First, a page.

The NETOs in their reply brief state that FERC should disregard the recommendations of Complainants and FERC Trial Staff because the end-result of all of the ROEs proposed are too low to meet the requirements of Hope and Bluefield, where a ROE must be “commensurate with returns on investments in other enterprises having corresponding risks. . . . [and] sufficient to assure confidence in the financial integrity of the enterprise, so as to maintain its credit and attract capital.”  In Opinion No. 531, FERC found that a DCF midpoint of 9.39% failed to satisfy the Hope and Bluefield standards.  Similarly, in Opinion No. 551, FERC found that a base ROE for the MISO transmission owners at the 9.29% midpoint of the DCF range would fail to meet these standards.  The base ROEs recommended by the CAPs range from 8.91% for Complaint I to 8.33% for Complaint IV.  The base ROEs recommended by EMCOS range from 8.70% for Complaint I to a shockingly low 7.67% for Complaint IV.  FERC Trial Staff recommends base ROEs from as high as 9.41% for Complaint III to as low as 8.82% for Complaint IV.  The fact that capital market conditions during the record periods underlying Complaints II, III, and IV remained comparable to the conditions that the Commission took into consideration in Opinion No. 531 along with FERC’s incontrovertible findings in Opinion Nos. 531 and 551 demonstrate that the ROEs proposed by the Complainants and Trial Staff fail the standards of Hope and Bluefield.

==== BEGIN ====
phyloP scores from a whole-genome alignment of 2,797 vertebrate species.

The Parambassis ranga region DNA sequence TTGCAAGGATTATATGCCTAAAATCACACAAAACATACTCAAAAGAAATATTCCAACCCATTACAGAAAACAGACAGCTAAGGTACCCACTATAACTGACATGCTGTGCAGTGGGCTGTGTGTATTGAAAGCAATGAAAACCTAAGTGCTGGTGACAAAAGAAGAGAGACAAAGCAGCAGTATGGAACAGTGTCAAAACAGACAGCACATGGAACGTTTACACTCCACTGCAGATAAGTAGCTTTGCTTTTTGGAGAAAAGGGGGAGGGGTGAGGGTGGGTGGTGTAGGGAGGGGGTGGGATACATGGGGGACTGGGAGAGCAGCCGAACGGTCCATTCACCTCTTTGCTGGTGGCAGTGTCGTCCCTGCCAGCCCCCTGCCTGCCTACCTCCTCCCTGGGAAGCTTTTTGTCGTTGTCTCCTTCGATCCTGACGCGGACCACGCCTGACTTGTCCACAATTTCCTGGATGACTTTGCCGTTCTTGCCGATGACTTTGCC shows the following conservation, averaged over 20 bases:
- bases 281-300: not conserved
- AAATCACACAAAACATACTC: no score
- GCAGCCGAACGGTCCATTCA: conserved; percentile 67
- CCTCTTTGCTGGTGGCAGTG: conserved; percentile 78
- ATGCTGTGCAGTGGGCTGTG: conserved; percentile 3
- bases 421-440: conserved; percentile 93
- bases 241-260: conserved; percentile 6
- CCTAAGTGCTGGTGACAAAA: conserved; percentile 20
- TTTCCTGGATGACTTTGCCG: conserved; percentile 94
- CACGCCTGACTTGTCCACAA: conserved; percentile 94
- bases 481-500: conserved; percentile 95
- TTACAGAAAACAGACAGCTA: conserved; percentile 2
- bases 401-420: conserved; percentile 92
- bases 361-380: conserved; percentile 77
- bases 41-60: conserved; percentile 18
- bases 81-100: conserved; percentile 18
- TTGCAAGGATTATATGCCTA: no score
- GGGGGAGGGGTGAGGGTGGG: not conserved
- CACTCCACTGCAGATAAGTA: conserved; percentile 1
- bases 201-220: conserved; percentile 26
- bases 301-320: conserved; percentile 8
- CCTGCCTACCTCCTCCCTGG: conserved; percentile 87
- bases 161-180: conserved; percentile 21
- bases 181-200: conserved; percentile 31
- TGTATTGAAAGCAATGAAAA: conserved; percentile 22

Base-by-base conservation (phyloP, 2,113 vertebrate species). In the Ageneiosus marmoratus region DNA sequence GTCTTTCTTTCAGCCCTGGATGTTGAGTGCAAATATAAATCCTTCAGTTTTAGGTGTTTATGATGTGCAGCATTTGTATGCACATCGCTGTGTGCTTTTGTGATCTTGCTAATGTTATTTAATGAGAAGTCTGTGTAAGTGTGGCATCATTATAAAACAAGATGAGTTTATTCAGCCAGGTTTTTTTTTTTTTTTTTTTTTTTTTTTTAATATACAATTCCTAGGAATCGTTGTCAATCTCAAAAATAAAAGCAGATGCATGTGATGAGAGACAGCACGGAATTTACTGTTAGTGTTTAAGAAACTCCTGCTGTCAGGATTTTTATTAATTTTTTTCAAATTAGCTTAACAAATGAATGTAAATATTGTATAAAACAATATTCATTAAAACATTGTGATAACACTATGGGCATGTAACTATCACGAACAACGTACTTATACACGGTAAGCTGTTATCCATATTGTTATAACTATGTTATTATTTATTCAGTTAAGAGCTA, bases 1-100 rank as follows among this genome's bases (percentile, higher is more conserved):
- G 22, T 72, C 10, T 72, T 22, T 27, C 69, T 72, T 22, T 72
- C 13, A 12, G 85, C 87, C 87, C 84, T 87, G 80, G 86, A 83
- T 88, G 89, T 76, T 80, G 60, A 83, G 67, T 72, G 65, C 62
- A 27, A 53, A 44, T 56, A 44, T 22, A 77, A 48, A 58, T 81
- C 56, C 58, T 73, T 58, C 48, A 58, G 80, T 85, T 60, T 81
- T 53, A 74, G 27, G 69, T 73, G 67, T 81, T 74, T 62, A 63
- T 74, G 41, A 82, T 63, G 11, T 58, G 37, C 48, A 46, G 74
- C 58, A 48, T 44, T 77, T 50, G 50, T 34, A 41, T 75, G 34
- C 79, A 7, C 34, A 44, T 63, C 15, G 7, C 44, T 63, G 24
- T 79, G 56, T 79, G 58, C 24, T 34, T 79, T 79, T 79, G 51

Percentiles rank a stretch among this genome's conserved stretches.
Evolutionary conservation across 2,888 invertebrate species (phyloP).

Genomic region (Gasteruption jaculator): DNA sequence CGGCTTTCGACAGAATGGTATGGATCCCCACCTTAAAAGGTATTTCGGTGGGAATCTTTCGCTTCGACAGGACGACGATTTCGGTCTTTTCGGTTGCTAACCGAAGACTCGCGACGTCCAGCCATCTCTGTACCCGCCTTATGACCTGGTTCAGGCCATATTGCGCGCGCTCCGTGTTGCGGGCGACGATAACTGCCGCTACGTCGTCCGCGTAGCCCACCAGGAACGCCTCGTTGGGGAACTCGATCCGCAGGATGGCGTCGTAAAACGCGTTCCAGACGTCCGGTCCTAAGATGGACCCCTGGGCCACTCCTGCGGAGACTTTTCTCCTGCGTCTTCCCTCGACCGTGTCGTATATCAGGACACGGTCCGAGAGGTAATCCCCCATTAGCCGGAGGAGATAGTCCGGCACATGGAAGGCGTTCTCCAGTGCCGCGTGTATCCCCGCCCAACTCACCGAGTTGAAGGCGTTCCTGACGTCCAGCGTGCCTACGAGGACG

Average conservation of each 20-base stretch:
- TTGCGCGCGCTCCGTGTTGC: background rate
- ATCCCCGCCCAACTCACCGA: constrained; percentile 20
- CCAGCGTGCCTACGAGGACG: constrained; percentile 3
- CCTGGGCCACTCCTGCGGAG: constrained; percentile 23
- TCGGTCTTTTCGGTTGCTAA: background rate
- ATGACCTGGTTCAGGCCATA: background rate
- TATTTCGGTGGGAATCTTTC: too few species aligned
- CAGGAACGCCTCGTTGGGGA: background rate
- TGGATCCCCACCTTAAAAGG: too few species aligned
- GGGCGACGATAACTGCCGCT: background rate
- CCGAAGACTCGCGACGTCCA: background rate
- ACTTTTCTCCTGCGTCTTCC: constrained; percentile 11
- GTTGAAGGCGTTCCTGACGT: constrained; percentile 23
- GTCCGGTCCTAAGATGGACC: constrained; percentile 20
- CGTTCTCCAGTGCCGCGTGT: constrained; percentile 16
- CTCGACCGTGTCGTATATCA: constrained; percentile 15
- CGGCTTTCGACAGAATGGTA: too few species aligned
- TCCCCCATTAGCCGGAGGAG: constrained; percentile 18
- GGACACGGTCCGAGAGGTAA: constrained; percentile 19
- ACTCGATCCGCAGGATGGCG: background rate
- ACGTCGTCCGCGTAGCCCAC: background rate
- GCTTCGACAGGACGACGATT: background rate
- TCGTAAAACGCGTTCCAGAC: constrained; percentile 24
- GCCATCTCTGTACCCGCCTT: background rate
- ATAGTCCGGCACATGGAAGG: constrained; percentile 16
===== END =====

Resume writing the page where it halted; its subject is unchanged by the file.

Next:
The Complainants and Trial Staff continue to advocate that the Expected Earnings approach to ROE should not be used as it does not measure the market cost of equity as it uses accounting data.  Eliminating the Expected Earnings approach would lower the base ROE and ROE Cap.  They also state that the CAPM and Risk Premium ROE methodologies are not precluded from critique as the way FERC proposed to use them in their October 2018 Order makes them more significant than how they were used to corroborate the ROE result in Opinion 531.  Eastern Massachusetts Consumer-Owned entities (EMCOs) continues to state that the DCF remains a sound and reliable method to determine the market cost of equity.  However, EMCOS recognize the FERC’s flexibility to incorporate other methodologies so long as those methodologies similarly seek to estimate the market cost of equity capital and are applied consistent with the economic theory and academic literature which underlie them. EMCOS’ identify concrete modifications, supported by significant evidence, which would create a methodology capable of fairly and accurately identifying a return that appropriately balances the needs of the NETOs’ investors against FERC’s obligation to protect customers from excessive rates.  The Complainants and Trial Staff do not agree with the NETOs’ CAPM and Risk Premium results.  As to the ROE Cap, EMCOS and CAPs both explain that FERC’s proposal that a broader zone – bounded at the top by the average of the three highest values produced by a DCF analysis, a CAPM analysis and an Expected Earnings analysis – should operate as the limit on total ROE is contrary to Order 679 on incentives as the rulemaking on Order 679 determined that the total ROE is limited by the top end of a DCF determined zone of reasonableness.  CAPS state that the record supports a base ROE well below 10% for each of the four ROE periods.  Complainants and Trial Staff all argue that there should be a high-end cut-off and a lower low-end cut-off than that proposed by the NETOs.